Five German Families
A Historical Simulation of Life in a Saxon Community, 1790-1912
Click Below for sample turns from the simulation
Alfred Geldmacher, Upper Middle Class, 1790
Adolf Grobschmied, Lower Middle Class, 1790
In the late 1970s my colleague Professor Jim Diehl and I were involved with an extensive rethinking of our survey of European history since 1815. We were generally pleased with the changes that we had made, and the students' response was very positive. But many students continued to have difficulty with some of the central concepts of social history, particularly the notion of social class. Like a great many American students, they thought of societies entirely as a collection of individuals, and they found it very difficult to see how a particular group of people could act in terms of shared experiences, interests and values. They were also having difficulty mastering one of the most important deep learning goals for the course the ability to view historical phenomena from the perspective of different groups.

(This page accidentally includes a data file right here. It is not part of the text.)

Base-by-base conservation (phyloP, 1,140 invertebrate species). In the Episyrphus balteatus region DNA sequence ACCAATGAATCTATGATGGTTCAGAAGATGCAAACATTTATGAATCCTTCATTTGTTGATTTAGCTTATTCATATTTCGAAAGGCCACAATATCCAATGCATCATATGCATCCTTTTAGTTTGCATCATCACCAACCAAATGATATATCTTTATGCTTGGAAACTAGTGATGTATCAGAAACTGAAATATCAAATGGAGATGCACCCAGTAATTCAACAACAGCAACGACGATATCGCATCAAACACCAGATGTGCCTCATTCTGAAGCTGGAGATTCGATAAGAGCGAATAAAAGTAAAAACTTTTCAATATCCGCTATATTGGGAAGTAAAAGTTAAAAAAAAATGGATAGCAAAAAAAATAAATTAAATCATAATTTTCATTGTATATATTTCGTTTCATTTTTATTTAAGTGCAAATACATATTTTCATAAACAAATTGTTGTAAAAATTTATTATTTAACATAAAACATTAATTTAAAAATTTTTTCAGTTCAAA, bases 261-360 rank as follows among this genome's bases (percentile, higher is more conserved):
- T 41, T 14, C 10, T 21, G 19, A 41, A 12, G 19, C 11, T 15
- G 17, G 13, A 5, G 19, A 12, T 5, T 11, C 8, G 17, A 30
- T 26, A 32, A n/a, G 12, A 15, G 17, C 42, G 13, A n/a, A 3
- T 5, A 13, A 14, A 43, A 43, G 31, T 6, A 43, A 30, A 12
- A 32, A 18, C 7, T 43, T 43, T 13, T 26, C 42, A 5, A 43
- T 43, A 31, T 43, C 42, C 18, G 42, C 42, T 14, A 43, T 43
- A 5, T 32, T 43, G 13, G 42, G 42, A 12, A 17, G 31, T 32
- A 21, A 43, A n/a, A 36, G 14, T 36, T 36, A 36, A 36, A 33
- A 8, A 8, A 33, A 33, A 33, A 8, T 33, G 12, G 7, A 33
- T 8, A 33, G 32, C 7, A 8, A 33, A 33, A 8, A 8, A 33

Therefore, working with three dedicated history graduate students, we created an extensive simulation of social life in Saxony from 1789 to 1914. At the beginning of the semester the students are randomly assigned the roles of a character from one of five different social classes. They receive a packet of information, including a description of the situation of each of the characters in 1790 and a set of possible responses that their character might have made to the problems he or she faced. Students chose which alternative they think would be most appropriate for their character, given his or her situation and values, and they turn in a justification of their choice in their discussion section. They then receive a result sheet, indicating the consequences of each decision and its impact on the economic and social position of their character. For each of the following six weeks of the course the students receive new situations for their character or their character's descendants, as the families pass through the nineteenth century. In some cases particular choices cause students to enter the working class. The aggregate effect of the students' choices reproduces European social and political history, as their characters experience industrialization, urbanization, the rise of the working class, political revolutions, and other historical transformations.